Sunday, January 29, 2012

Curing US HealthCare… Coding reform and payment reform go hand in hand

This week I took part in the Care Innovations Summit in Washington DC. On Wednesday I was at the Kaiser Permanente Center For Total Health for a pre-Summit networking day. It was great to work with Danielle Cass and Ted Eytan from Kaiser to facilitate a day long event that I heard people describe as "The Best Networking Day. Ever"

The day was a mix of networking exercises, fireside chats with people that are shaping the future of health care and panel discussions that really made people think. If you get chance to spend time with Jack Cochran, MD, Executive Director, The Permanente Federation, Kaiser Permanente grab the opportunity. He has a life history that would make a great movie and his views on the future of health care and how to improve health are worth listening to and he takes his energy and relentlessly applies it to achieving that aim of better care. 

Joe Smith, MD, PhD, Chief Medical and Science Officer, The West Wireless Health Institute is equally vocal about improving our health care system. While Joe didn't get on stage at the Summit itself, he was one various panel discussions at the pre-summit. You really need to listen to his ideas. West Wireless Health Institute is doing great things to promote new approaches to health care. Joe is one of the people shaping the future. 

The themes that kept surfacing at the pre-networking event where two fold: Coding Reform and Payment reform. The two need to go hand in hand. As the industry is about to go through a transition that multiplies the number of CPT codes in use complexity is going to try to drive another nail in the coffin of transparency. We can't let this complexity win.  If we are not careful we will become so focused on diagnosing exactly what is wrong with a patient that we will forget that it would have been better to have avoided the patient having to come in for a diagnosis in the first place.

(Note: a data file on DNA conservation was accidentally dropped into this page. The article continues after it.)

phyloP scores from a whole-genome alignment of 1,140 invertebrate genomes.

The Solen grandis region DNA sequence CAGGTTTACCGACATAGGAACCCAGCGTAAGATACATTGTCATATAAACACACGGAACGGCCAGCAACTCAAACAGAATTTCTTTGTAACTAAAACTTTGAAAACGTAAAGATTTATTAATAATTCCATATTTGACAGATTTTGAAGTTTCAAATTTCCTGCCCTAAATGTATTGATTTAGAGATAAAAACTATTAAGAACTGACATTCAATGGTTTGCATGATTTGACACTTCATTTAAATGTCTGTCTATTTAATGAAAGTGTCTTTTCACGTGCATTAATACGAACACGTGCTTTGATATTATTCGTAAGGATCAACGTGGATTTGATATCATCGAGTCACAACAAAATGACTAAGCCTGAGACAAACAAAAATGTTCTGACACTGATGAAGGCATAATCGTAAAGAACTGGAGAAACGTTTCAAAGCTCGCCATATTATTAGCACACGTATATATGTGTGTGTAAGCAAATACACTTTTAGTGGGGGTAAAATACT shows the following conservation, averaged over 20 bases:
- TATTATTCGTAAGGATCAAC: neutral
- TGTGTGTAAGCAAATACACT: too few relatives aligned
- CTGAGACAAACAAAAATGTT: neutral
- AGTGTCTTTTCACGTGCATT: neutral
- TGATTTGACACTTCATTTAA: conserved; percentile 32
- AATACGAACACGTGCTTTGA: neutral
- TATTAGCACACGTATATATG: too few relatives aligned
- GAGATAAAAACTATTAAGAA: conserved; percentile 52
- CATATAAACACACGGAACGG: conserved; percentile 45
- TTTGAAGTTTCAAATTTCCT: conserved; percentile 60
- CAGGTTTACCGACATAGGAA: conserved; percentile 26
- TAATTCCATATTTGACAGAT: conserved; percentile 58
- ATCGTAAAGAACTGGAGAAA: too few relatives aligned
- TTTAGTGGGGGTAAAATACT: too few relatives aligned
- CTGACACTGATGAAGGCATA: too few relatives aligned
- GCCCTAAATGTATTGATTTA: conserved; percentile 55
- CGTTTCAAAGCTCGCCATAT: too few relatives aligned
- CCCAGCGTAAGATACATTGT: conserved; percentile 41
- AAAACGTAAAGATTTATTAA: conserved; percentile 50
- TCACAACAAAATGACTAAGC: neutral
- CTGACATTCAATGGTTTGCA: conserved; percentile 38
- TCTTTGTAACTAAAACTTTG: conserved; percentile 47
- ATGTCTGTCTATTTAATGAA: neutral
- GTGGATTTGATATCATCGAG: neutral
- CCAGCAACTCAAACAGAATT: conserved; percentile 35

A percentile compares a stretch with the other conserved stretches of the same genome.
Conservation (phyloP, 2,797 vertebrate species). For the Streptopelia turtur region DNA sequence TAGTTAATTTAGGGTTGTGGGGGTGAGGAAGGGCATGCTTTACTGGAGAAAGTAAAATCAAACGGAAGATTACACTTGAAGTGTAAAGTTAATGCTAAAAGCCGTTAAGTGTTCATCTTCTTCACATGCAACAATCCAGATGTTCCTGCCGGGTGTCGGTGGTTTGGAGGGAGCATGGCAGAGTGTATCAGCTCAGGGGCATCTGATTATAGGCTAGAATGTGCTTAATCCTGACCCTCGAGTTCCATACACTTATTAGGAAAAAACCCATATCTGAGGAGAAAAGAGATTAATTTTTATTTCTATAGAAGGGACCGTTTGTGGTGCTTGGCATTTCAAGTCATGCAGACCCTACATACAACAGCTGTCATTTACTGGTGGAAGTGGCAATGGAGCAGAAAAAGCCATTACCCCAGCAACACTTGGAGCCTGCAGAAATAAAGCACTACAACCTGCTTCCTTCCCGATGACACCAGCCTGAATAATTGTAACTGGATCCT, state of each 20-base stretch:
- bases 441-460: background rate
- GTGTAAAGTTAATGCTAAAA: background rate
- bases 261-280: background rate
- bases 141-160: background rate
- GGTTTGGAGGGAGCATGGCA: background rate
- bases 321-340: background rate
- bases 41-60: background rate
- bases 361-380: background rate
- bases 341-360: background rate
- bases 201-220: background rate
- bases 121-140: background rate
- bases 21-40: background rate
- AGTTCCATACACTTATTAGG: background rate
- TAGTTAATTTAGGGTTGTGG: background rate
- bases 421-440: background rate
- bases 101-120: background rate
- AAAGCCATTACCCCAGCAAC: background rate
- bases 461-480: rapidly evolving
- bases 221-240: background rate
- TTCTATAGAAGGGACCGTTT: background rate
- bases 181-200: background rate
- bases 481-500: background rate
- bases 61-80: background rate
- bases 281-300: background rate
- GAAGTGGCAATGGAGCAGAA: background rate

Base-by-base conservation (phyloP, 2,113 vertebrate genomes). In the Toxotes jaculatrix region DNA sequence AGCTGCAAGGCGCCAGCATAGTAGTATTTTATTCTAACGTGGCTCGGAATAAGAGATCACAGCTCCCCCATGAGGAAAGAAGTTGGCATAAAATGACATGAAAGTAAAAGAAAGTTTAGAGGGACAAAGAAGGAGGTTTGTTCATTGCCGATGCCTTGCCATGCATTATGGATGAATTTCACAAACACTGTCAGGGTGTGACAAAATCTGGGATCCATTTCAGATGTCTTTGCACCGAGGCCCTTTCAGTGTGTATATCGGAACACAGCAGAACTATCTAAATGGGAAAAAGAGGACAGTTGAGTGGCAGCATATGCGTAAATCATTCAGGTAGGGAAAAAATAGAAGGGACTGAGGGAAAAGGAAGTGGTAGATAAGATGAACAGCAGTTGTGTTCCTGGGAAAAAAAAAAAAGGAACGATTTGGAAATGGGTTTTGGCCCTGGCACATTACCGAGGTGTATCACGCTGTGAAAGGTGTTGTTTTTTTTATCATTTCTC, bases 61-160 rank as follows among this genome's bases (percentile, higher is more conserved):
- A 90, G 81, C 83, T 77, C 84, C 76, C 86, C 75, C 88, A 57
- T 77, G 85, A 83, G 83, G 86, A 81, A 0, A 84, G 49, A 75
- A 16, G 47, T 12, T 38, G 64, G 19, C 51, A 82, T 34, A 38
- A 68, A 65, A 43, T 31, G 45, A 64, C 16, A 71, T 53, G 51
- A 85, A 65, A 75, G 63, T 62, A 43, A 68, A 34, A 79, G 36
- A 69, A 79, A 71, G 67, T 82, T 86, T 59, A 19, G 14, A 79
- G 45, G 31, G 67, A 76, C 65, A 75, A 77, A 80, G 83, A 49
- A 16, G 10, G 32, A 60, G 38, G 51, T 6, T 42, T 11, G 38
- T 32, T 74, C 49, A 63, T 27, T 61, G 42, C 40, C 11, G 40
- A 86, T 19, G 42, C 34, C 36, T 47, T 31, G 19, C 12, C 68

If CPT Coding stays focused on minutely identifying an action or condition it risks missing the big picture and enabling preventative actions by physicians. Yet prevention is the big win in healthcare. It is something that has been lost in the Pay for Volume model that is the lot of the vast majority of US Health Care - with certain notable exceptions - like Kaiser Permanente.

When I look back at this week I wish Daniel Palistrant (of Sermo and Par8o) had been at the pre-networking event. His would have been an interesting voice to add to the discussion. He has a provocative article on his blog this week that complimented the CPT and Payment reform discussion. Check out his latest blog post:

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